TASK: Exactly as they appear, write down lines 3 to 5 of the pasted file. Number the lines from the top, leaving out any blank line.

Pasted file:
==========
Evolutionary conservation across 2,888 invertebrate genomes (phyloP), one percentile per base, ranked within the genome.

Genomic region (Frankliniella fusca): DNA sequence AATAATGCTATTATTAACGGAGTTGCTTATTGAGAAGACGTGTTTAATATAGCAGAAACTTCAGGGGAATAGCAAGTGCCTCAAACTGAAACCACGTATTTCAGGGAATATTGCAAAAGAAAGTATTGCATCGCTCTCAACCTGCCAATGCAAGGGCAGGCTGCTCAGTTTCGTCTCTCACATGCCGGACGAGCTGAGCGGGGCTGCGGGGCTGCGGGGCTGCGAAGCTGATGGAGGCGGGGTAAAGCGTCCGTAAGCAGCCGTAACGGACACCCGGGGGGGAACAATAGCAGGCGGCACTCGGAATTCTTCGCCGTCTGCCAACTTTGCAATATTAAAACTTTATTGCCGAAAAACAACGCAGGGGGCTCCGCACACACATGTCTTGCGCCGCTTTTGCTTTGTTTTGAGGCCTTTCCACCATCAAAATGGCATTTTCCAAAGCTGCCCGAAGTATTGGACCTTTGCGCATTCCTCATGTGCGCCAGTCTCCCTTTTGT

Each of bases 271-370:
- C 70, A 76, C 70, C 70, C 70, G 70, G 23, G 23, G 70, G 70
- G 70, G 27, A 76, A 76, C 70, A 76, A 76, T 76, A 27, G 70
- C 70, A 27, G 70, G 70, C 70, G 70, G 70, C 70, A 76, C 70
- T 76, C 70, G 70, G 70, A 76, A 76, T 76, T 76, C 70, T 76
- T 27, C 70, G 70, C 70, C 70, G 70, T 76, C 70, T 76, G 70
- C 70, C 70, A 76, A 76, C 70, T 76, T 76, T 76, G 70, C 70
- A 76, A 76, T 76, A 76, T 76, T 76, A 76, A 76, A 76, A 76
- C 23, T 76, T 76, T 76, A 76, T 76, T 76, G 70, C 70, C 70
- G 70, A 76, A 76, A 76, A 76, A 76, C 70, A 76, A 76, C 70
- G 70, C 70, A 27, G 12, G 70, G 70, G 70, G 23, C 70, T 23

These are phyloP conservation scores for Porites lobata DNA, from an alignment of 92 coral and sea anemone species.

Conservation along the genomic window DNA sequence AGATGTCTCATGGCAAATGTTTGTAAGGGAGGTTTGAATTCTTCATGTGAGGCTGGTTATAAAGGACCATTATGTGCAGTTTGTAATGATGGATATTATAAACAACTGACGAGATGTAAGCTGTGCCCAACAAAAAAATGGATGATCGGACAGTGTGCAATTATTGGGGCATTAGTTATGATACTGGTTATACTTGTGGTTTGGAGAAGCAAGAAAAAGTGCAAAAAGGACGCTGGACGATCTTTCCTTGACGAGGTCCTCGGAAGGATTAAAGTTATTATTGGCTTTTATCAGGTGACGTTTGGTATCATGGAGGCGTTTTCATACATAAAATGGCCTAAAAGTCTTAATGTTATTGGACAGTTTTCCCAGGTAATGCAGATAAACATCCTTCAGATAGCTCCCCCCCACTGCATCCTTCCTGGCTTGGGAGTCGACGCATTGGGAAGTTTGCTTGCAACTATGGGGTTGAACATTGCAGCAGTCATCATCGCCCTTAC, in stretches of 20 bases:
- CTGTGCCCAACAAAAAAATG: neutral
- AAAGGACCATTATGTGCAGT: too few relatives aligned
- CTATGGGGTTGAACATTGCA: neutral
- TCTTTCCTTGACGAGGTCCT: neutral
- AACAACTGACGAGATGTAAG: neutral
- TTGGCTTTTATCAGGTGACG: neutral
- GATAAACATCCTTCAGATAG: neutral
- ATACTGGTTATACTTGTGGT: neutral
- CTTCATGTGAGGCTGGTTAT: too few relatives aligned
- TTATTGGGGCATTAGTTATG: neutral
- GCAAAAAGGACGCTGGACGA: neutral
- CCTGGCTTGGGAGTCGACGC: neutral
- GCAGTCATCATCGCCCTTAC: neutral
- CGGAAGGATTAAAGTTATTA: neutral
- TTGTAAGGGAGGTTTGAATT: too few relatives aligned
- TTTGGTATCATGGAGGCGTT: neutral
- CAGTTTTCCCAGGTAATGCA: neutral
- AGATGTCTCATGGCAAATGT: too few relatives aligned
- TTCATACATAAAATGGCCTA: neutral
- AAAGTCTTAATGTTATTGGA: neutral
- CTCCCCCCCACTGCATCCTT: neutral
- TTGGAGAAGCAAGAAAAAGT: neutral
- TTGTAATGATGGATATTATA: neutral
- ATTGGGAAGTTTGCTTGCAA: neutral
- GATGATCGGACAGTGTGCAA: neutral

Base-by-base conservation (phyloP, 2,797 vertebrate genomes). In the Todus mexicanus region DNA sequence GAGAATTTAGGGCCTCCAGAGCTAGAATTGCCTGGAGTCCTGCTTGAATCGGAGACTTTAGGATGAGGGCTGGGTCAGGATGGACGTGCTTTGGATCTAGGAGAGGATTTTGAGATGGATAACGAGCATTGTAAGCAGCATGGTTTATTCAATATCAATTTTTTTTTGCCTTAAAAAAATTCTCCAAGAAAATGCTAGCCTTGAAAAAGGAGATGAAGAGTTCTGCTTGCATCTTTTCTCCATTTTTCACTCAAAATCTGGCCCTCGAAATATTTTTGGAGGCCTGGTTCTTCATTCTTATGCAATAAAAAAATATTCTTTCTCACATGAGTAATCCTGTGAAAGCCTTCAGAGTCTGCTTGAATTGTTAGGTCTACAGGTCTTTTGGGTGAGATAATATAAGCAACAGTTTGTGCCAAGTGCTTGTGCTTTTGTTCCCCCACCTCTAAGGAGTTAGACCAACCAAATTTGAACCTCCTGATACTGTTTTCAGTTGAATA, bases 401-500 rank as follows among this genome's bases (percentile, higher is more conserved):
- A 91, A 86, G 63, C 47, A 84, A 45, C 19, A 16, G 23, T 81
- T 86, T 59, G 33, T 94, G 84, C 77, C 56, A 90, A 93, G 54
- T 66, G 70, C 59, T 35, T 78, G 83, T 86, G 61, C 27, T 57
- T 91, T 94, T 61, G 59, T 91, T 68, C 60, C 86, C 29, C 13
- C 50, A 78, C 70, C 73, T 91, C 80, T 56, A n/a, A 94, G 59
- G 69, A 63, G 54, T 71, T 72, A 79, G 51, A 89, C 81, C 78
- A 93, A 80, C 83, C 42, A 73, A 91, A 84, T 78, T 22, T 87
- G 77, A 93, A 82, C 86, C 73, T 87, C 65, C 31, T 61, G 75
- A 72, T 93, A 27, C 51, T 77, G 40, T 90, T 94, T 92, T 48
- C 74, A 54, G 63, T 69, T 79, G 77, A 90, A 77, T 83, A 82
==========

Each of bases 271-370:
- C 70, A 76, C 70, C 70, C 70, G 70, G 23, G 23, G 70, G 70
- G 70, G 27, A 76, A 76, C 70, A 76, A 76, T 76, A 27, G 70